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November 18, 2022

Qatar reneges on plan to allow beer sales at World Cup stadiums

The move comes just two days before the tournament is due to kick-off.

By James Beeson

Football fans will not be allowed to buy alcohol in or around World Cup stadiums in Qatar, FIFA has confirmed.

The move comes just two days before the competition – where Anheuser-Busch InBev’s Budweiser brand is a headline sponsor – is due to kick off in Al Khor.

In a statement issued on Friday (18 November), FIFA said the decision had been made to “focus the sale of alcoholic beverages on the FIFA Fan Festival, other fan destinations and licensed venues”. The body said sale points would be removed from stadium perimeters entirely but Bud Zero – Budweiser’s alcohol-free variant – would continue to be made available.

The move means FIFA is reportedly in breach of its multimillion-dollar sponsorship contract with AB InBev. Just Drinks has approached the group for comment.

“Host country authorities and FIFA will continue to ensure that the stadiums and surrounding areas provide an enjoyable, respectful and pleasant experience for all fans,” the statement added. “The tournament organisers appreciate AB InBev’s understanding and continuous support to our joint commitment to cater for everyone during the FIFA World Cup Qatar 2022.”

Attendees of the tournament will not be able to buy beer and other alcoholic beverages at the eight stadiums hosting matches. Beer will continue to be sold at fan zones in Doha, the capital of Qatar, for the duration of the tournament, with prices reportedly set at QAR50 (US$13.72) for one 50cl glass of Budweiser.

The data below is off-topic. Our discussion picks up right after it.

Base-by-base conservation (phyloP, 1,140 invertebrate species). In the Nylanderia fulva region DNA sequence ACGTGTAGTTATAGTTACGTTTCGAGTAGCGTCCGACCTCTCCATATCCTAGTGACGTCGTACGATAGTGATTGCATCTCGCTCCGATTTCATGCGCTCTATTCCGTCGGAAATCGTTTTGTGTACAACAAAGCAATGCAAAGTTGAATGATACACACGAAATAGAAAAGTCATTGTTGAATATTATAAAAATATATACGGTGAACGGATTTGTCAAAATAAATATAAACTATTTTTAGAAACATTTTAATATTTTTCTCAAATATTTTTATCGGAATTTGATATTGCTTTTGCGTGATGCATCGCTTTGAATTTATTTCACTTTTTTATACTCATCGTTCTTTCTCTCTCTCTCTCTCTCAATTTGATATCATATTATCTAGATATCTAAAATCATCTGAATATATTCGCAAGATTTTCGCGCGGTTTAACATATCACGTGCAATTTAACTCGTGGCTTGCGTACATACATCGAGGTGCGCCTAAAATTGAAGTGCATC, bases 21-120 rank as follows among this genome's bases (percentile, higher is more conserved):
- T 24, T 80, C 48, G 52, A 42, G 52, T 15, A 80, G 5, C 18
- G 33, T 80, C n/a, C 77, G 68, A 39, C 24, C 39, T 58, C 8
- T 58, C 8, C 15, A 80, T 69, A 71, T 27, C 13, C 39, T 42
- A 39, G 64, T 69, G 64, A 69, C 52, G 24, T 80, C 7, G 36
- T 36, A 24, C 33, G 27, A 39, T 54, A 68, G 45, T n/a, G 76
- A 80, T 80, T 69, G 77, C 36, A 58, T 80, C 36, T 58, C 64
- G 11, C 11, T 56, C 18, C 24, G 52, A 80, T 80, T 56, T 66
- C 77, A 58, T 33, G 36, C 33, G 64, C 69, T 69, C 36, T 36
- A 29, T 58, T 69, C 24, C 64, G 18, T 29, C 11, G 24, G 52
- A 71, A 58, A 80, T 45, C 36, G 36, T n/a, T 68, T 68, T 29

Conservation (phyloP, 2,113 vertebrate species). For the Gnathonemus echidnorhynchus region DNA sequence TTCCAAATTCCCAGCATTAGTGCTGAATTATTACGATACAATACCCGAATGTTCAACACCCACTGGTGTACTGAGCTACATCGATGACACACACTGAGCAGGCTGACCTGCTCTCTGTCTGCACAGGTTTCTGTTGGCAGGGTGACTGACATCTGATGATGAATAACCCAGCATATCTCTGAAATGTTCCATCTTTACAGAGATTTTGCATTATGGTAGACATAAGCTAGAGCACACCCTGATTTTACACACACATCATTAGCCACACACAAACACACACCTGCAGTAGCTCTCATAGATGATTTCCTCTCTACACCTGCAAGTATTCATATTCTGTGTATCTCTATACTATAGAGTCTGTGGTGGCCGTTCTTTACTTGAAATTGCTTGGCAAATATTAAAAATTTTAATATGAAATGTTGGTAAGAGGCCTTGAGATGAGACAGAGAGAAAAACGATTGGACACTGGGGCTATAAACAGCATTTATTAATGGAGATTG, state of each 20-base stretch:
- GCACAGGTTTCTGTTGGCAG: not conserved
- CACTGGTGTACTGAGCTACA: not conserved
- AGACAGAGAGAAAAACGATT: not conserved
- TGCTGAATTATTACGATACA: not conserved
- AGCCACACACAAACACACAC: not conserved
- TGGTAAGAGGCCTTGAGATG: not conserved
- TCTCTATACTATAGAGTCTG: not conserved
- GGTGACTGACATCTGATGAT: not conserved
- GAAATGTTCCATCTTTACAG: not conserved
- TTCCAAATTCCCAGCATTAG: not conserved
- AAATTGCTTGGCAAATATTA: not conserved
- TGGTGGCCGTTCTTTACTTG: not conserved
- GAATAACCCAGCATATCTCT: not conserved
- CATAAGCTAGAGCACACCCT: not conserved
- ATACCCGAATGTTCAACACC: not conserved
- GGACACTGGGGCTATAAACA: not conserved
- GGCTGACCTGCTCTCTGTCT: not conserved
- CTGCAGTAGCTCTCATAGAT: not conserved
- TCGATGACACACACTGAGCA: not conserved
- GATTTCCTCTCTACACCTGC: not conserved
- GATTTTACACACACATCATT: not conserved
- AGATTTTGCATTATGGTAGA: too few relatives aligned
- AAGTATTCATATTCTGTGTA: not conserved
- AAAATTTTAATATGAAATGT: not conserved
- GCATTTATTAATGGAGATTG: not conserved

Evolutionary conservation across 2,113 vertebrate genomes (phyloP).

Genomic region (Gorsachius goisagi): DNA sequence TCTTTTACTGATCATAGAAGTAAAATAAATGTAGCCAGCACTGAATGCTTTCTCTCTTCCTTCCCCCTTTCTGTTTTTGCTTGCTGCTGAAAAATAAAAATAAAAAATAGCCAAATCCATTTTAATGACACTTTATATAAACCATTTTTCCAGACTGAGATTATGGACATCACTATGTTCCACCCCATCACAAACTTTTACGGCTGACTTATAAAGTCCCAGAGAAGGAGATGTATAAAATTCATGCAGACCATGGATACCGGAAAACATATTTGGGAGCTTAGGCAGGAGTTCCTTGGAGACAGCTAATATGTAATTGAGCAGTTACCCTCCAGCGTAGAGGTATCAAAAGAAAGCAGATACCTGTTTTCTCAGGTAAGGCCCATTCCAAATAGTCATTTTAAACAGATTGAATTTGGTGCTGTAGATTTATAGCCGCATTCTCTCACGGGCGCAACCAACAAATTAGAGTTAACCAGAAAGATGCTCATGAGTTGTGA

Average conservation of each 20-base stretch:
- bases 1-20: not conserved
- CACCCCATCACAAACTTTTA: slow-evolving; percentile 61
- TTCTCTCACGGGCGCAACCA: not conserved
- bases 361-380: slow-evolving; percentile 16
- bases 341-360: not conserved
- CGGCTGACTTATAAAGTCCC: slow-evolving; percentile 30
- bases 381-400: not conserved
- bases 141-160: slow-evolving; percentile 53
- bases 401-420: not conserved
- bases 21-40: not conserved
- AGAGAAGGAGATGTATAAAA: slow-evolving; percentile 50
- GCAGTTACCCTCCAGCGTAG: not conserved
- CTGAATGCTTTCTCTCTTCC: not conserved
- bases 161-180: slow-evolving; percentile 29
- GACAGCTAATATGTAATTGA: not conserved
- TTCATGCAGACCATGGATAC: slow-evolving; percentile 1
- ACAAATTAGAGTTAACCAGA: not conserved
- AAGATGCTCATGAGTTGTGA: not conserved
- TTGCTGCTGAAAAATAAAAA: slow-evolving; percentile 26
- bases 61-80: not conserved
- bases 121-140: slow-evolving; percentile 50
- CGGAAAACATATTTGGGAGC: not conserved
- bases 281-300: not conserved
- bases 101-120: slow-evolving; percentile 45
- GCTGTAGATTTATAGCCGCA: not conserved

Qatar – ordinarily a dry country except for select hotels in Doha – had appeared to have relaxed its strict laws around the sale of alcohol ahead of the tournament. This late change in policy, however, is understood to be at the behest of Qatar’s Al Thani royal family.

Qatari officials had already told Budweiser to move its concession stands outside of stadia to a “less prominent position” earlier this week, a move with which AB InBev said it had complied.

Earlier this month, BrewDog was criticised after it was revealed that its beers were on sale in Qatar, despite the Scottish brewer launching a vocal “anti-sponsorship” of the World Cup in the country.

In a widely-shared image on social media, BrewDog beers were seen on sale in Qatari riyal currency (QAR), accompanied by a poster bearing the logo of the Qatar Distribution Company (QDC).

In response, BrewDog said it would donate the profits from the shipment to Qatar to human rights charities, but refused to rule out sending further beer to the country.

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